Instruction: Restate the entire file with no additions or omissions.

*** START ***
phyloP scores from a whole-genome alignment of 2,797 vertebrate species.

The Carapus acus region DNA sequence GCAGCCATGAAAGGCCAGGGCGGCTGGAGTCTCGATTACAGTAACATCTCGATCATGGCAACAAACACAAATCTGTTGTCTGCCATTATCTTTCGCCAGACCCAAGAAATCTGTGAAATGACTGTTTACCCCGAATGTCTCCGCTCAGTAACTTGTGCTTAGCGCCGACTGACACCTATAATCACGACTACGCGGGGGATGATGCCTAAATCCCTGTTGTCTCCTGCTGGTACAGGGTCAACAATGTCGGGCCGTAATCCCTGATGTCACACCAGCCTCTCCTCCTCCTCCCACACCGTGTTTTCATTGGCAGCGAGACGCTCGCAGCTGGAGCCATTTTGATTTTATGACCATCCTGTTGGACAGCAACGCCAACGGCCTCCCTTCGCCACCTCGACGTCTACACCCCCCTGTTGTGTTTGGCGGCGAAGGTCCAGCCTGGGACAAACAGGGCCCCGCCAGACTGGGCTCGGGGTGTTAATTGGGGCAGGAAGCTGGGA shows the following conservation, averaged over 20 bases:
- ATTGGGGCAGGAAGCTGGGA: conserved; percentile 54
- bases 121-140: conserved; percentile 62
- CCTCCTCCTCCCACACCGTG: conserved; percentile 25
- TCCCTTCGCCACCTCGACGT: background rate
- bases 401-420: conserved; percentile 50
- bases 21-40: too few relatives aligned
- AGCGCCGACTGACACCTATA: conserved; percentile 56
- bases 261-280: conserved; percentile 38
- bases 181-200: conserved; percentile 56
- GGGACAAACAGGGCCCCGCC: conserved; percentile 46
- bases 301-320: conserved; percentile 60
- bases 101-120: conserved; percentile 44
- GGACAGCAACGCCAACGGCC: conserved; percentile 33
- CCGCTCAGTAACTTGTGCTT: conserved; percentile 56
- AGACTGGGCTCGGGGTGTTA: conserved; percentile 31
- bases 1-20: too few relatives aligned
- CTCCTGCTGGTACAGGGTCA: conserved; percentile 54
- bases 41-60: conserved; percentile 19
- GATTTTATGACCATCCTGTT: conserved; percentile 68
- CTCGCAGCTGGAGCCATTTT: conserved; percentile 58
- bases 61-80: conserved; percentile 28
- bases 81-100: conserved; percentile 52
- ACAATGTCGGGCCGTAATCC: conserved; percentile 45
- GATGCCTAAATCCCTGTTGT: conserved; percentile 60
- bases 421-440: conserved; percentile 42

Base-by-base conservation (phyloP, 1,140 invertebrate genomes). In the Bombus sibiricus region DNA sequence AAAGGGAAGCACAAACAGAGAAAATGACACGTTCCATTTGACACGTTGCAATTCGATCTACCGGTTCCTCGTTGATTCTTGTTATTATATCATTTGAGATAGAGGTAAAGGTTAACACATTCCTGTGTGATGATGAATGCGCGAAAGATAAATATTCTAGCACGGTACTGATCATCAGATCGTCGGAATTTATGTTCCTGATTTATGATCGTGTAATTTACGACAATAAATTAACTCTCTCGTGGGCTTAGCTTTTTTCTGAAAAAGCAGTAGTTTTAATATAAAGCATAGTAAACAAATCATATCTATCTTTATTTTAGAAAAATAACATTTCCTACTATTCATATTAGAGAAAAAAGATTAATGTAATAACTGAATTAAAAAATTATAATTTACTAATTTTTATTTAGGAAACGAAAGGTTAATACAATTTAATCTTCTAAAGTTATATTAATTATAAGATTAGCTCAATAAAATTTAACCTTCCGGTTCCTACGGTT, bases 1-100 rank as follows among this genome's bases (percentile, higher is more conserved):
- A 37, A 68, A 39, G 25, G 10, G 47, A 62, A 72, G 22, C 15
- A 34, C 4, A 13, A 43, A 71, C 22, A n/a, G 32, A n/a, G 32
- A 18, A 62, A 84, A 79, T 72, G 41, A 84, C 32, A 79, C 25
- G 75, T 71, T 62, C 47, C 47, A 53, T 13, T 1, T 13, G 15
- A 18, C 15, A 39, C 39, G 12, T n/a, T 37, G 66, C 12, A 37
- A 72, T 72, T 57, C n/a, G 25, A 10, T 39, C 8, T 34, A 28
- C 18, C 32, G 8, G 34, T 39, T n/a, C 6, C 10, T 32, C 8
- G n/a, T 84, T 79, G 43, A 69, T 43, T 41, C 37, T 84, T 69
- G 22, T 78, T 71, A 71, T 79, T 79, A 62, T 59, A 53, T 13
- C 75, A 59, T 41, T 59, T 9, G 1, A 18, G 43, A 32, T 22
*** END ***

phyloP scores from a whole-genome alignment of 2,797 vertebrate species.

The Carapus acus region DNA sequence GCAGCCATGAAAGGCCAGGGCGGCTGGAGTCTCGATTACAGTAACATCTCGATCATGGCAACAAACACAAATCTGTTGTCTGCCATTATCTTTCGCCAGACCCAAGAAATCTGTGAAATGACTGTTTACCCCGAATGTCTCCGCTCAGTAACTTGTGCTTAGCGCCGACTGACACCTATAATCACGACTACGCGGGGGATGATGCCTAAATCCCTGTTGTCTCCTGCTGGTACAGGGTCAACAATGTCGGGCCGTAATCCCTGATGTCACACCAGCCTCTCCTCCTCCTCCCACACCGTGTTTTCATTGGCAGCGAGACGCTCGCAGCTGGAGCCATTTTGATTTTATGACCATCCTGTTGGACAGCAACGCCAACGGCCTCCCTTCGCCACCTCGACGTCTACACCCCCCTGTTGTGTTTGGCGGCGAAGGTCCAGCCTGGGACAAACAGGGCCCCGCCAGACTGGGCTCGGGGTGTTAATTGGGGCAGGAAGCTGGGA shows the following conservation, averaged over 20 bases:
- ATTGGGGCAGGAAGCTGGGA: conserved; percentile 54
- bases 121-140: conserved; percentile 62
- CCTCCTCCTCCCACACCGTG: conserved; percentile 25
- TCCCTTCGCCACCTCGACGT: background rate
- bases 401-420: conserved; percentile 50
- bases 21-40: too few relatives aligned
- AGCGCCGACTGACACCTATA: conserved; percentile 56
- bases 261-280: conserved; percentile 38
- bases 181-200: conserved; percentile 56
- GGGACAAACAGGGCCCCGCC: conserved; percentile 46
- bases 301-320: conserved; percentile 60
- bases 101-120: conserved; percentile 44
- GGACAGCAACGCCAACGGCC: conserved; percentile 33
- CCGCTCAGTAACTTGTGCTT: conserved; percentile 56
- AGACTGGGCTCGGGGTGTTA: conserved; percentile 31
- bases 1-20: too few relatives aligned
- CTCCTGCTGGTACAGGGTCA: conserved; percentile 54
- bases 41-60: conserved; percentile 19
- GATTTTATGACCATCCTGTT: conserved; percentile 68
- CTCGCAGCTGGAGCCATTTT: conserved; percentile 58
- bases 61-80: conserved; percentile 28
- bases 81-100: conserved; percentile 52
- ACAATGTCGGGCCGTAATCC: conserved; percentile 45
- GATGCCTAAATCCCTGTTGT: conserved; percentile 60
- bases 421-440: conserved; percentile 42

Base-by-base conservation (phyloP, 1,140 invertebrate genomes). In the Bombus sibiricus region DNA sequence AAAGGGAAGCACAAACAGAGAAAATGACACGTTCCATTTGACACGTTGCAATTCGATCTACCGGTTCCTCGTTGATTCTTGTTATTATATCATTTGAGATAGAGGTAAAGGTTAACACATTCCTGTGTGATGATGAATGCGCGAAAGATAAATATTCTAGCACGGTACTGATCATCAGATCGTCGGAATTTATGTTCCTGATTTATGATCGTGTAATTTACGACAATAAATTAACTCTCTCGTGGGCTTAGCTTTTTTCTGAAAAAGCAGTAGTTTTAATATAAAGCATAGTAAACAAATCATATCTATCTTTATTTTAGAAAAATAACATTTCCTACTATTCATATTAGAGAAAAAAGATTAATGTAATAACTGAATTAAAAAATTATAATTTACTAATTTTTATTTAGGAAACGAAAGGTTAATACAATTTAATCTTCTAAAGTTATATTAATTATAAGATTAGCTCAATAAAATTTAACCTTCCGGTTCCTACGGTT, bases 1-100 rank as follows among this genome's bases (percentile, higher is more conserved):
- A 37, A 68, A 39, G 25, G 10, G 47, A 62, A 72, G 22, C 15
- A 34, C 4, A 13, A 43, A 71, C 22, A n/a, G 32, A n/a, G 32
- A 18, A 62, A 84, A 79, T 72, G 41, A 84, C 32, A 79, C 25
- G 75, T 71, T 62, C 47, C 47, A 53, T 13, T 1, T 13, G 15
- A 18, C 15, A 39, C 39, G 12, T n/a, T 37, G 66, C 12, A 37
- A 72, T 72, T 57, C n/a, G 25, A 10, T 39, C 8, T 34, A 28
- C 18, C 32, G 8, G 34, T 39, T n/a, C 6, C 10, T 32, C 8
- G n/a, T 84, T 79, G 43, A 69, T 43, T 41, C 37, T 84, T 69
- G 22, T 78, T 71, A 71, T 79, T 79, A 62, T 59, A 53, T 13
- C 75, A 59, T 41, T 59, T 9, G 1, A 18, G 43, A 32, T 22